Law firms that don’t innovate will die and GCs must speak truth to power, Shell UK’s head of legal tells Jonathan Rayner.
In-house clearly suits Michael Coates, UK head of legal at oil giant Shell. ‘What I enjoy most about working in-house is owning the implementation of advice and seeing it through from start to finish,’ he enthuses. ‘It’s being part of the team, working at the coalface as a full team member rather than as an external adviser.’
He observes that he is not alone in his enthusiasm for the in-house role. ‘Some 25% of all solicitors now work in-house,’ he points out. ‘It’s a growing trend for more and more companies to want a lawyer sitting at the table to help ensure that things are done in a legally sound and correct way.’
Viewed solely in numbers, Shell is a daunting challenge for any lawyer with risk and compliance responsibilities. It operates in 70 jurisdictions, employs around 94,000 people and last year reported revenues of £187.25bn. Its legal team alone comprises around 1,000 staff, of whom 200 are based in the UK.
In addition to being UK head of legal, Coates is associate general counsel for Shell’s downstream business. Downstream, headquartered in London, is focused on turning crude oil into a range of refined products, which are moved and marketed around the world for domestic, industrial and transport uses. Shell’s international network of 44,000 service stations, including 1,000 in the UK, is part of its downstream operation.
That is not the end of Coates’ responsibilities. He is a director of several Shell companies, including Shell UK Ltd, its principal operating company in the UK. He is also active in a number of legal bodies, including the Law Society’s in-house and GC350 divisions.
Coates was born in Australia and read for separate bachelors of economics and of laws at the University of Sydney. In 1997, he joined Clayton Utz in Sydney, one of Australia’s largest and most prestigious law firms. ‘While at Clayton Utz, I rotated through a number of departments undertaking contentious and non-contentious work,’ he says.
He moved to Slaughter and May in London, where between 2001 and 2004 he practised as an England and Wales solicitor with a focus on corporate finance, securities law and mergers & acquisitions (M&A). ‘During some of that time,’ Coates recalls, ‘I was seconded to Shell and that was when I decided to steer my career towards in-house. I joined Shell in 2004 and have since worked at its headquarters in the Netherlands and in London.’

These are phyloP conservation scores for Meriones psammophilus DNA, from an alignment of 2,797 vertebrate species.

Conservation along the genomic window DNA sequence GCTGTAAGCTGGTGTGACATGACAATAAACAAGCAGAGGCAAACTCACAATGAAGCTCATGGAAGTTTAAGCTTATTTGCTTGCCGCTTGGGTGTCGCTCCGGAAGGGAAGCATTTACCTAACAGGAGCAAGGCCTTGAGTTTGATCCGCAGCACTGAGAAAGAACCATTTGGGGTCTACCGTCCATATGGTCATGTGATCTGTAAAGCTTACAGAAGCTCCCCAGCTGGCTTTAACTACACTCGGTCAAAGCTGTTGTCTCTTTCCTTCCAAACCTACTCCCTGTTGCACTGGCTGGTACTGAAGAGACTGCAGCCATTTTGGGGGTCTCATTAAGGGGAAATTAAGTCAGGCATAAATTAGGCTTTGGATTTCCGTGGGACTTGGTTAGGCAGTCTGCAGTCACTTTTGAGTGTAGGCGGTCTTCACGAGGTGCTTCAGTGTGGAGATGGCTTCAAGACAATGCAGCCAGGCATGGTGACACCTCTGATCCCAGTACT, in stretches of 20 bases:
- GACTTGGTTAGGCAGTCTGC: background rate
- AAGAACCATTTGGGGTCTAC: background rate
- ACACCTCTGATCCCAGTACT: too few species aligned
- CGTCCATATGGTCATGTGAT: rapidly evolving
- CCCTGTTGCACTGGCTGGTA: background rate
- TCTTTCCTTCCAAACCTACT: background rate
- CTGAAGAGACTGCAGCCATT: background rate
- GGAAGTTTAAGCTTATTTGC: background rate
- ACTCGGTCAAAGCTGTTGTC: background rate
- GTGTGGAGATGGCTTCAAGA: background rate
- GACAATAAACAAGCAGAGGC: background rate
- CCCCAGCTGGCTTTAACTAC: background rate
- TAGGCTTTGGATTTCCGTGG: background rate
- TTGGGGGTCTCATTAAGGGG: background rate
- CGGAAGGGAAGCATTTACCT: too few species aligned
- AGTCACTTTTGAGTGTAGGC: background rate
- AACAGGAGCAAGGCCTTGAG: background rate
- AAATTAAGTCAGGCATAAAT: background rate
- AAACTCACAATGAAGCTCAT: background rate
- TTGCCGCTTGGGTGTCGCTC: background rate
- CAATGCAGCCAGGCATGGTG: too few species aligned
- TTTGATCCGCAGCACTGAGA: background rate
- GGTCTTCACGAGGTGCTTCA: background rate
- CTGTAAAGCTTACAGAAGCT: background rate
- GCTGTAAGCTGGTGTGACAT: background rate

He is asked to describe the highlights of his 12 years at Shell. He replies that between March 2011 and December 2013 he was secretary to the Shell group executive committee and special adviser to the Shell CEO. Before that, on joining Shell in 2004, he worked at Shell’s headquarters in the Netherlands supporting international energy and M&A projects in Europe, the US, Latin America, Australasia and sub-Saharan Africa.
Coates is also keen to touch upon the evolution of the profession and how this is manifested by in-house legal teams. ‘There is fantastic innovation going on in law firms and those firms that don’t innovate are unlikely to be around much longer,’ he says. ‘Innovation, after all, is ultimately to the benefit of clients. In-house must similarly innovate. At Shell, for example, we have an extra 18 hours training a year in addition to the annual continuing professional development requirements.
‘The in-house role is changing rapidly and we are now at the forefront of compliance, for instance. We have to provide support very quickly as the law becomes ever more complex. We are an independent voice that, while still having duties to the courts, speaks the truth as we see it – which may sometimes be unpopular, but is unique to the in-house role.’
At Shell, Coates says, the in-house team is ‘constantly looking at ways to control the cost of using external counsel, and to move away from the traditional hourly rate for fees’. To this end, the legal team is ‘beginning to roll out appropriate fee arrangements (AFAs). These are sometimes called alternative fee arrangements, but at Shell we believe that “appropriate” more closely reflects the aligning of our and the law firms’ interests – because they have advantages for both parties’.
EDUCATION: Bachelor of Economics, University of Sydney; Bachelor of Laws (Hons), University of Sydney; Master of Laws, University of London (UCL and Queen Mary)
ROLES: Clayton Utz, Sydney, 1997-2000; Slaughter and May, London, 2001-2004; Shell, the Netherlands and London, 2004-
KNOWN FOR: head of legal and associate general counsel Shell UK